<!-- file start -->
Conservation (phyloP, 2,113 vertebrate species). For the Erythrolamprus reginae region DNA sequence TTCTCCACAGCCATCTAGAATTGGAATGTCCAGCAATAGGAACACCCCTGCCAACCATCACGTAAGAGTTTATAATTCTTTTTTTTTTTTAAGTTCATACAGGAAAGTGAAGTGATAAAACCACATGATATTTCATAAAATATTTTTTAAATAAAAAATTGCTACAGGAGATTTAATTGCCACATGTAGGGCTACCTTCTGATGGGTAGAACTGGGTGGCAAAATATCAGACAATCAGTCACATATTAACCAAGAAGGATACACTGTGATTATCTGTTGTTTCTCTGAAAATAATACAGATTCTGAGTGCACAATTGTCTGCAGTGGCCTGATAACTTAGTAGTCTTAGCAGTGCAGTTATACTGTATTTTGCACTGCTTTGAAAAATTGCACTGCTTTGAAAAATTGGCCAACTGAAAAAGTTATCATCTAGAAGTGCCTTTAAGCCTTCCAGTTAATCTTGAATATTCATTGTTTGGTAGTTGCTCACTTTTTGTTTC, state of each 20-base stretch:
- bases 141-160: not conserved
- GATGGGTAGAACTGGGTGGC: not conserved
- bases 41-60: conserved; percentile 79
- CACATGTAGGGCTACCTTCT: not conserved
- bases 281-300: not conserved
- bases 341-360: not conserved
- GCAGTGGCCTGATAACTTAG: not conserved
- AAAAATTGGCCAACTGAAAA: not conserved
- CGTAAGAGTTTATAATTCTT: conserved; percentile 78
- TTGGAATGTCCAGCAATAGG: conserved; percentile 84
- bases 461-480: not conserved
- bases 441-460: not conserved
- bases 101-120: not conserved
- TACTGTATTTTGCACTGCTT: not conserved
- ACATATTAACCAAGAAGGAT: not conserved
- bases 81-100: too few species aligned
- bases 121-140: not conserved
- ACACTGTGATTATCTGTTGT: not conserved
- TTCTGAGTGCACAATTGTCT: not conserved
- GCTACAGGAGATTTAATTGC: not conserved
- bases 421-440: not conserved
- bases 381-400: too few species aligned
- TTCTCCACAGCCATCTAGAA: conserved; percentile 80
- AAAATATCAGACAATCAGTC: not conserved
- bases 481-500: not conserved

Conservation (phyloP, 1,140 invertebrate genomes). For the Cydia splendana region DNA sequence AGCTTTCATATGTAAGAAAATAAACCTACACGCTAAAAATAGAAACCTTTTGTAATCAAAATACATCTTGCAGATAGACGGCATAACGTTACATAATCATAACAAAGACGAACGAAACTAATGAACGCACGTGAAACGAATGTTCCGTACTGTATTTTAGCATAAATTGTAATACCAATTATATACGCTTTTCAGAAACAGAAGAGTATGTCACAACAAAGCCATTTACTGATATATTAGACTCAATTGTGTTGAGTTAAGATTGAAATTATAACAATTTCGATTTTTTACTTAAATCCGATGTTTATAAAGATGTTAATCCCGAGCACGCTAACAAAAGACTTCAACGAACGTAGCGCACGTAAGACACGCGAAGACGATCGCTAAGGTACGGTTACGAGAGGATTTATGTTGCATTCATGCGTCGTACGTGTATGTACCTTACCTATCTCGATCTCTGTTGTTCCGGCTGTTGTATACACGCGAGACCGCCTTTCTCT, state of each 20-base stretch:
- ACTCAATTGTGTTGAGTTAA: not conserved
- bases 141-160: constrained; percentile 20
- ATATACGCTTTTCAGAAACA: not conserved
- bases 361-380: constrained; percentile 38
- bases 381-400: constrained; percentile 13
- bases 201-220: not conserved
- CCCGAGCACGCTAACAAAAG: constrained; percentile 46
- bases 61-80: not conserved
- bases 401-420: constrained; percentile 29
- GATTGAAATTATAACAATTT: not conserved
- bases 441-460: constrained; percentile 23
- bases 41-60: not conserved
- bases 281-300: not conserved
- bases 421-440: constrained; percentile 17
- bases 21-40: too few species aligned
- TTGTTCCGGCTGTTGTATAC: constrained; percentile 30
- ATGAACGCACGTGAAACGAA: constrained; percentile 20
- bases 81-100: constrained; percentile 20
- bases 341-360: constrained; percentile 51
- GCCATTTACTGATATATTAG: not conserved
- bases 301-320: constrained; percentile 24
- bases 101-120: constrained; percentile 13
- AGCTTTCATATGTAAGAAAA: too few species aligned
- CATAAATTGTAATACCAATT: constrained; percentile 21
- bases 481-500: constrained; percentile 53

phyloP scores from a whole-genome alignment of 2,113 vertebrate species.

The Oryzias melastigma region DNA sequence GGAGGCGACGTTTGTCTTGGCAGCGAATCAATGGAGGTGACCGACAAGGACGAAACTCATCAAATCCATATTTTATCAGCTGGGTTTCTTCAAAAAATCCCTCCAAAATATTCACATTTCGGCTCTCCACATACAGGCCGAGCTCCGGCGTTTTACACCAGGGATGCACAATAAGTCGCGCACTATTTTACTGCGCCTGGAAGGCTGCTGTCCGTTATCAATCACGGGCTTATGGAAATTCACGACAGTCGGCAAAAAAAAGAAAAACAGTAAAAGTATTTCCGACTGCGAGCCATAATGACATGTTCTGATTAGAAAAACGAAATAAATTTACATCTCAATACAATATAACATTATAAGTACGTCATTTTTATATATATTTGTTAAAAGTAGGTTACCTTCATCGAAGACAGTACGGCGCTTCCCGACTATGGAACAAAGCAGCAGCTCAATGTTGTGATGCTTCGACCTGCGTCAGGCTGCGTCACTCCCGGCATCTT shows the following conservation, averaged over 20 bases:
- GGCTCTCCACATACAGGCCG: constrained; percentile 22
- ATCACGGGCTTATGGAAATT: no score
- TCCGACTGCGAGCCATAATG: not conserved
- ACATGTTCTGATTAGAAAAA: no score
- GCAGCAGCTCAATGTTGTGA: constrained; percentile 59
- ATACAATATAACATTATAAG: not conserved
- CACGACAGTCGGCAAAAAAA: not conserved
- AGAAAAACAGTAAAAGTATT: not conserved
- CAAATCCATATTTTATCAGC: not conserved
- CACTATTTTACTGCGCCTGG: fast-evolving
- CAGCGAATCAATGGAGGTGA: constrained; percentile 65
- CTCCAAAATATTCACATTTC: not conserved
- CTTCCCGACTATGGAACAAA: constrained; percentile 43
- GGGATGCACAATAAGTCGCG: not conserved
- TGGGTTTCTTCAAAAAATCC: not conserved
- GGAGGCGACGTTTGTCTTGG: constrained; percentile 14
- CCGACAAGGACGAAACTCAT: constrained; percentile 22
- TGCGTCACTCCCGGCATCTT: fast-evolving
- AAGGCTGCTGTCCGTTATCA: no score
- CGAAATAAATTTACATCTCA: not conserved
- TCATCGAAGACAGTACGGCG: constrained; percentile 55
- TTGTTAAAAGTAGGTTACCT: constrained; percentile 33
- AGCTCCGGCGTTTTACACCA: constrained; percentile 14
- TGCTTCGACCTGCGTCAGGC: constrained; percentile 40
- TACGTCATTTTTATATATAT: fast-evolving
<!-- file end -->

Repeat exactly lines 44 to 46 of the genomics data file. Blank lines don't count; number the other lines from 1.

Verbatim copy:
- ATGAACGCACGTGAAACGAA: constrained; percentile 20
- bases 81-100: constrained; percentile 20
- bases 341-360: constrained; percentile 51